The paperback of TITNH is OUT, which means it's giveaway time! The first ten (10; and I do mean TEN) blog readers to send me their name and address will receive a signed first edition PAPERBACK of the body image memoir the NYT called "fucking awesome" (well, not in those exact words). Those of you who have already obtained a copy of the book but wish to pass along another copy to friend, sibling, MOTHER, should feel free to send me your info. All I ask of giveaway winners: In exchange for a free book, including postage, please send a friendly email to ten of your peops, or simply send a facebook alert, tweet, what have you, to spread the word(s). Whatever that word(s) happens to be, I leave to you lucky winners. Ideally, it won't be "suck." It would be a string of bon mots, e.g.: "I highly recommend this I-laughed-I-cried true story. Do check it out," or some such, to that affect, like that there.

I'm going for viral. And I don't mean swine friggin' flu.

Deal? Is this a fair trade? I hope so! It's crassly quid pro quo, but what can a humble author do? I've read about a thousand "what authors need to know to market themselves" articles in recent months. They all say, "Make Pro-active your new middle name."

Click on the "contact" link above and to the right for my email address.

October 7, 2009

The husband (in makeup and wig) sings his lil heart out, below. Check. It. OUT!!!

October 6, 2009

Pervs in the news:
1. Roman Polanski. I look at it this way: Say an older man drugged my daughter Maggie (14), and raped her while she begged him to stop. This man then plead guilty for his crime. Instead of appearing at this sentencing, he cowardly fled the country to live in luxury and acclaim, fans and supporters defending him, applauding him and moaning about his self-imposed exile. Meanwhile, my child's life has been ruined (or, at the very least, severely damaged), no famous film directors or movie stars giving the slightest thought to her suffering. Then, thirty years later, this chicken-shit child-rapist is caught?!?! Yay! I'd do cartwheels. I'd throw a party. The stench from his filthy jail cell? Smells like sweet, sweet justice. If Polaski had just gone to jail in 1977, he would have done his time and been a free man for quite some time. Instead, he chose to make himself a fugitive. He dug his own hole. The Swiss government can and should push him into it.

2. David Letterman. Yawn. The strangest aspect of this whole sordid business: What the hell is a 34-year-old woman doing, sleeping with all of those old men? Letterman is, what?, over 60. The extortionist is over 50. This girl is attracted to droopy old man ass? I'm not saying women have to date in their own decade. Steve is eleven years older than me (and his ass, BTW, is still very firm). When is an age difference creepy? Fifteen years? Twenty? How about THIRTY? Yes? Can we all agree that Letterman, a senior citizen of some 64 years, should not be knocking boots with 34 year old women who work on his TV show. The age difference alone implies an authoritarian superiority. Maybe it isn't sexual harassment in the quid pro quo sense. But can anyone honestly say that a much (much) older boss putting the moves on a much (much) younger underling isn't, even a little bit, a power play?

In other news: The paperback of TITNH arrives on Monday! I'm going to try some of the viral marketing ideas I've been reading about. Warning Facebook friends: I might update my status bar for the first time ever
Fan Jesa asked me to post a link to her diamond biz. You're welcome, Jesa! Now go make everyone you know buy the paperback of TITNH!
October 2, 2009

My fan Shelley (hi!) is hosting a TITNH hardcover giveaway to celebrate the upcoming paperback. Check out her BLOG HERE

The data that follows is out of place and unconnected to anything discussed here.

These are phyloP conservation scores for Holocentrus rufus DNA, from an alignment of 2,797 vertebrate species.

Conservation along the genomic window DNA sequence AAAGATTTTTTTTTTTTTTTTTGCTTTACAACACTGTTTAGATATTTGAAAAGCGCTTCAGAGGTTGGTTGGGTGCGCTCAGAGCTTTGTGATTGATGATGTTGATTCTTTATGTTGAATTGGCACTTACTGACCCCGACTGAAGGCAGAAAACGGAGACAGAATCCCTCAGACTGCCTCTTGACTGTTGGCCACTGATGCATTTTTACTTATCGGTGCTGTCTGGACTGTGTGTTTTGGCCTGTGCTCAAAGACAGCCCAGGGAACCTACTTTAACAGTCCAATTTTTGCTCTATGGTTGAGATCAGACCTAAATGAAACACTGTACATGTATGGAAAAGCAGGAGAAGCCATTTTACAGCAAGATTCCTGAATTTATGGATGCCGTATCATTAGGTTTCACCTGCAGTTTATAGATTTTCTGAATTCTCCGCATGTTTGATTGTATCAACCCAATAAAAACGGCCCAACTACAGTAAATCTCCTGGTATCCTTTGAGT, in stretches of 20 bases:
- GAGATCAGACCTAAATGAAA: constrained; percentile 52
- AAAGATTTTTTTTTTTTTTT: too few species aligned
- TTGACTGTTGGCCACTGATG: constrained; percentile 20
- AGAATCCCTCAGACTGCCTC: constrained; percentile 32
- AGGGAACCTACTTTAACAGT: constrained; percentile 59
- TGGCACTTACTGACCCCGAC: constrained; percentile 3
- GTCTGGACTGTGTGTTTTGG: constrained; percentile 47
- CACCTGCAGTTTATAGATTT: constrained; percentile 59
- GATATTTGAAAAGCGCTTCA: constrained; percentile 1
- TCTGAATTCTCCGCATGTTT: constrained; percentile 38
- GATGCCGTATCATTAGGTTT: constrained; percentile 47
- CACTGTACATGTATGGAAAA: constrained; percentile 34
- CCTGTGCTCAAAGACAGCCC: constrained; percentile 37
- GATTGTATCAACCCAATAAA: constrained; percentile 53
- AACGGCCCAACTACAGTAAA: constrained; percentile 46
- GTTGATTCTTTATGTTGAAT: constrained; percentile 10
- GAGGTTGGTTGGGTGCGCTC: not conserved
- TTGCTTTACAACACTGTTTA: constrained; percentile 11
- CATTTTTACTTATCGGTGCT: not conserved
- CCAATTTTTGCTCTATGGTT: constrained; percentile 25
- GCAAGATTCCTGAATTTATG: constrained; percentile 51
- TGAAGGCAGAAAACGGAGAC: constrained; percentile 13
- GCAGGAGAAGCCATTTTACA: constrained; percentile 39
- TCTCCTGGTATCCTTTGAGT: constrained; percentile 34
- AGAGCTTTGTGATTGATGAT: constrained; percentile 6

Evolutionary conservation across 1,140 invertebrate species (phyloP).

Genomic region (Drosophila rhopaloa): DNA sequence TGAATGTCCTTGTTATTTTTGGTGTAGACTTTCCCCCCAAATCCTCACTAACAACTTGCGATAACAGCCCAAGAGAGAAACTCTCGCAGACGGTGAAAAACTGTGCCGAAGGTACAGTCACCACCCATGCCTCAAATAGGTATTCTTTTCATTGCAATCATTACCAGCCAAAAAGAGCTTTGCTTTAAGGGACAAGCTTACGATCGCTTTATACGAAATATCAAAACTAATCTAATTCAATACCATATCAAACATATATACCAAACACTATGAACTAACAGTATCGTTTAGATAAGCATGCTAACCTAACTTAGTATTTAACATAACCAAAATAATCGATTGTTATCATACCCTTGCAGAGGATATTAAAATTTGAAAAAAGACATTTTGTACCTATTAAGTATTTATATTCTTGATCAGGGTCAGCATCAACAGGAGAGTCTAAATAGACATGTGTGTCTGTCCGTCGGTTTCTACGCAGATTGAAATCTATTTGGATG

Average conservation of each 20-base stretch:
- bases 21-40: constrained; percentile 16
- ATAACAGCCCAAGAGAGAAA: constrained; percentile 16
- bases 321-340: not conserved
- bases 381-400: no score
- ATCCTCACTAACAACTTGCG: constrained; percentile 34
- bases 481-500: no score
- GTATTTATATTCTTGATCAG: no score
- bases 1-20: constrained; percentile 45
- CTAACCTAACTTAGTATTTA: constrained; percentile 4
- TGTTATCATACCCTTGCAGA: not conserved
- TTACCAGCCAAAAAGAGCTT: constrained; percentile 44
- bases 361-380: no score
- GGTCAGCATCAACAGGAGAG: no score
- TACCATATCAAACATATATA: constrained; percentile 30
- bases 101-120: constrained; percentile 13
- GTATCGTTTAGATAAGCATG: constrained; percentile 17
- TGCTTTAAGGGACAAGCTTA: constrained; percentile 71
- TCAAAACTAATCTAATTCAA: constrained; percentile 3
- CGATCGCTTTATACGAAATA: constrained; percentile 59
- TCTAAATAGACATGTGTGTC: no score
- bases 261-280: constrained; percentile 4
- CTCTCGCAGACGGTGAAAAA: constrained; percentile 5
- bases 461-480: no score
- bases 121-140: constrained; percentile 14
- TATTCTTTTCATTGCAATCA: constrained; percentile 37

September 29, 2009

Vid below by our former neighbor Brad Lockwood. At 8:54, you can see Maggie and Lucy walking on our block (just their backs).
Nice job, Brad! You do good work.

September 28, 2009

I've had a cold and bad cough, peeps! I'm telling you, my five blog readers, because no one give a shit about my horrible condition here at home. Whenever I complain about my sore throat and sleep deprivation, Steve and those two brats I feed just roll their eyes. They offered to throw me a pity party. I am so NOT LAUGHING! In my misery, all I've been able to do is watch Mad Men (can you BELIEVE Peggy? I mean, fuck a DUCK??? Didn't see that one coming, as it were) and read. Oh, and we showed the aforementioned brats The Breakfast Club. Maggie now has a raging crush on Judd Nelson, the bad boy, as I did when I was a yute. Of course they loved the flick. It still holds up, twenty odd years later. Some quickie book reviews:

1. The Lost Symbol by Dan Brown. Eh. Puzzles within enimgmas within magic squares. Sudoku Lit-lite. Not as fun as the Da Vinci Code, mainly because the Masons are a much smaller target than the Catholic Church. Also, the conclusion was so annoyingly, zeitgeistly Oprahly cloying: You can do anything! Your human potential is limitless! You only use one-tenth of your brain! Be who you wanna be! B-A-R-B-I-E.

2. Official Book Club Selection by Kathy Griffin. I just love her. And the memoir, which I co-authored for Kathy in a very wet dream I once had, was just so funny and moving and gritty and gossipy. It's not a joke fest, either. Kathy tells some disturbing stories about her child molester junkie brother (who died; no libel threat) and her pathological liar husband (who stole $72,000 from her via ATM!). Kathy had much praise for our mutual friend Joan Rivers. The famous comediennes reminded me of each other, actually, in their work ethic. After this read, you will root for Kathy, the eternal outsider underdog.

3. Sookie Stackhouse novels. I've read six of eight, or seven of nine. These are my decadent dessert books. I love the novels, more than the TV series, which is quite different in tone and content. The books are fun, easy, flirty and sexy. Plenty of smoldering sexy supes (short for supernatural being; shape-shifters, werewolves, vamps, demons, fairies). I wish I were a supe! I'd love to be a werehousecat. They can sleep and eat all day long without a moment's guilt.